The world’s most crucial metals continued to surge higher on Friday, with zinc recording the biggest daily gain in six years after hitting a 14-year high Wednesday and aluminum holding near a 13-year high, as energy shortages continue to disrupt the global supply chain.
Producers of industrial metals from zinc to aluminum are restricting output as rising energy costs outpace the spike in metal prices, or because of power restrictions in key economies such as Chin
“As most metals are in backwardation and physical demand high, the ingredients are there for materially higher prices, most notably in aluminum and zinc but also permeating into the copper and tin market,” said Kieron Hodgson, an analyst at Panmure Gordon in a Bloomberg report.
“It is increasingly likely these prices may persist throughout the fourth quarter before the inevitable return-to-earth occurs.”
The latest victim was global miner and metals trader Glencore, which saw zinc production at its three European plants being cut due to surging power prices. This follows an earlier announcement that Nyrstar — another big producer — intends to reduce output at three European smelters by up to 50% due to rising power prices and costs associated with carbon emissions.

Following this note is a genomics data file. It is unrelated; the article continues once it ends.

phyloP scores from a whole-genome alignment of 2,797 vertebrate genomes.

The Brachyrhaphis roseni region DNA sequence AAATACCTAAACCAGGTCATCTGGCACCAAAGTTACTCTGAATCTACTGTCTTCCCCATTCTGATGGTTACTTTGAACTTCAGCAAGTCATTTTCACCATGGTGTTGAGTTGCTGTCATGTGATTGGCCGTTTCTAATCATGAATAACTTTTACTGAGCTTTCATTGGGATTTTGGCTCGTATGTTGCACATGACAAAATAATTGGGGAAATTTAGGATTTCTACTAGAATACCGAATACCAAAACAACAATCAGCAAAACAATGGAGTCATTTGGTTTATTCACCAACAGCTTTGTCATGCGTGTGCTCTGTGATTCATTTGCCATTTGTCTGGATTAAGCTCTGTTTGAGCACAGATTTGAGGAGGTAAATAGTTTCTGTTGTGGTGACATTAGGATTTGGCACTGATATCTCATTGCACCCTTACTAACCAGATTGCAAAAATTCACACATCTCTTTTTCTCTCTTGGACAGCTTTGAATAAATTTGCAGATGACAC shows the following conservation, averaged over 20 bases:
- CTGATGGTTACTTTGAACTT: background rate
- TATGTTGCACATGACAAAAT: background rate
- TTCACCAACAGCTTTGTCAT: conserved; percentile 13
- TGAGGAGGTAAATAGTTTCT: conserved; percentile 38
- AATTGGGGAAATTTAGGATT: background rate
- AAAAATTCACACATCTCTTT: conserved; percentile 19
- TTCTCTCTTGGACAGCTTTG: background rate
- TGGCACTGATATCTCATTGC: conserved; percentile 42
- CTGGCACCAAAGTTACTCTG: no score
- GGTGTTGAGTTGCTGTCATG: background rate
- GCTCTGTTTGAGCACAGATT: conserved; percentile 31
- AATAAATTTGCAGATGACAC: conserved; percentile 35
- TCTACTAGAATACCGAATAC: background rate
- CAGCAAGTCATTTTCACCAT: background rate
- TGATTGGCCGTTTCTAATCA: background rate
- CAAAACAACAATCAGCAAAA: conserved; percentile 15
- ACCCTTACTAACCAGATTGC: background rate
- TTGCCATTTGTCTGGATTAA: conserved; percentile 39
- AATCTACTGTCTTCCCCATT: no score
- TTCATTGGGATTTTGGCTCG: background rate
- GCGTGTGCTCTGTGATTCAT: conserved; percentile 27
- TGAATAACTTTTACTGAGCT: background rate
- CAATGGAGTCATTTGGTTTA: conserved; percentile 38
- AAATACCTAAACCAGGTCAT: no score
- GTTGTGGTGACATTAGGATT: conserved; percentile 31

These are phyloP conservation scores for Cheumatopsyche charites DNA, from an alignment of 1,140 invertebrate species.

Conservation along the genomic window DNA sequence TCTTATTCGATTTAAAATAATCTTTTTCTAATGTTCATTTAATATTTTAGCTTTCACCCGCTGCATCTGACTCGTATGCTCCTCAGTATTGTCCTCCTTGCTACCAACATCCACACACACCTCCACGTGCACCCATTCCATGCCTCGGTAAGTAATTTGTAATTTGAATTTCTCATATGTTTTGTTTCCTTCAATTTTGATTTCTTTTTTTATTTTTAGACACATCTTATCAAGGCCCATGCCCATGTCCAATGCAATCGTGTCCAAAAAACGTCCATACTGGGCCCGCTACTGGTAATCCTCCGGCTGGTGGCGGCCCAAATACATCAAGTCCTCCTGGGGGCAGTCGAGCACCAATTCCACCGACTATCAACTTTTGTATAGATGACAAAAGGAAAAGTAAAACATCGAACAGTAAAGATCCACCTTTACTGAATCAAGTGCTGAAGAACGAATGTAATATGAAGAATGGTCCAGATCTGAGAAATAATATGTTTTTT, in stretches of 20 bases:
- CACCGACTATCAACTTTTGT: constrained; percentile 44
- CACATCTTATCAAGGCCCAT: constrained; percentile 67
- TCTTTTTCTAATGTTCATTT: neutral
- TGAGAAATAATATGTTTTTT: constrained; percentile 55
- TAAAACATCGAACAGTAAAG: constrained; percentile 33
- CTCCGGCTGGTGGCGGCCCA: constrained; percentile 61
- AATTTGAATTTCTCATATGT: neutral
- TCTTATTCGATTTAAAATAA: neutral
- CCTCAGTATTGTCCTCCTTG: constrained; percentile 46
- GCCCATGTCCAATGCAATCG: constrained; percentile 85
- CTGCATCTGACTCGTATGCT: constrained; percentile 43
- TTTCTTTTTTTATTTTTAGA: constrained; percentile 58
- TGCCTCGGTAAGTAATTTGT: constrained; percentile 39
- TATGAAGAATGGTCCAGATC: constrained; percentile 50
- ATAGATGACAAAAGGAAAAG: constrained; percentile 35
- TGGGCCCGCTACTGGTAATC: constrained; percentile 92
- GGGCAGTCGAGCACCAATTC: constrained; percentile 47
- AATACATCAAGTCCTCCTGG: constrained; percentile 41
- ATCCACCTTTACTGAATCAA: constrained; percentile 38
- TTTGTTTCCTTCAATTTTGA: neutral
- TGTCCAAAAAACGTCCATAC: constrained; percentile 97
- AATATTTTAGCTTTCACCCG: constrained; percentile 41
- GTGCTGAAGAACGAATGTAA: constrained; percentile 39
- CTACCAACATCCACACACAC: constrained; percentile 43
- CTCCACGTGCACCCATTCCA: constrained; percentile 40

Zinc spiked as much as 12% on the London Metal Exchange (LME) in response, the biggest increase since October 2015. The industrial metal is now sitting at its highest since 2007, with pressure continuing to pile on manufacturers following the wave of smelter shutdowns across Europe.
Aluminum, which is particularly energy intensive, also gained on Friday, taking this year’s advance to 62% this year. Earlier this week, aluminum rallied to its highest since 2008 as the deepening power crisis squeezed supplies of the metal used in everything from beer cans to iPhones.
Last month, analysts at Goldman Sachs and Citigroup boosted their price outlooks for aluminum, citing smaller output from China and tighter fundamentals for metals across the globe.
Matalco Inc., the largest US producer of aluminum billet, is also warning customers it may curtail output and ration deliveries as soon as next year amid a magnesium shortage.
Friday’s gains come after the benchmark index of six base metals on the LME rose to an all-time peak on Thursday. Year-to-date the LMEX index has gained 35%.
(With files from Bloomberg)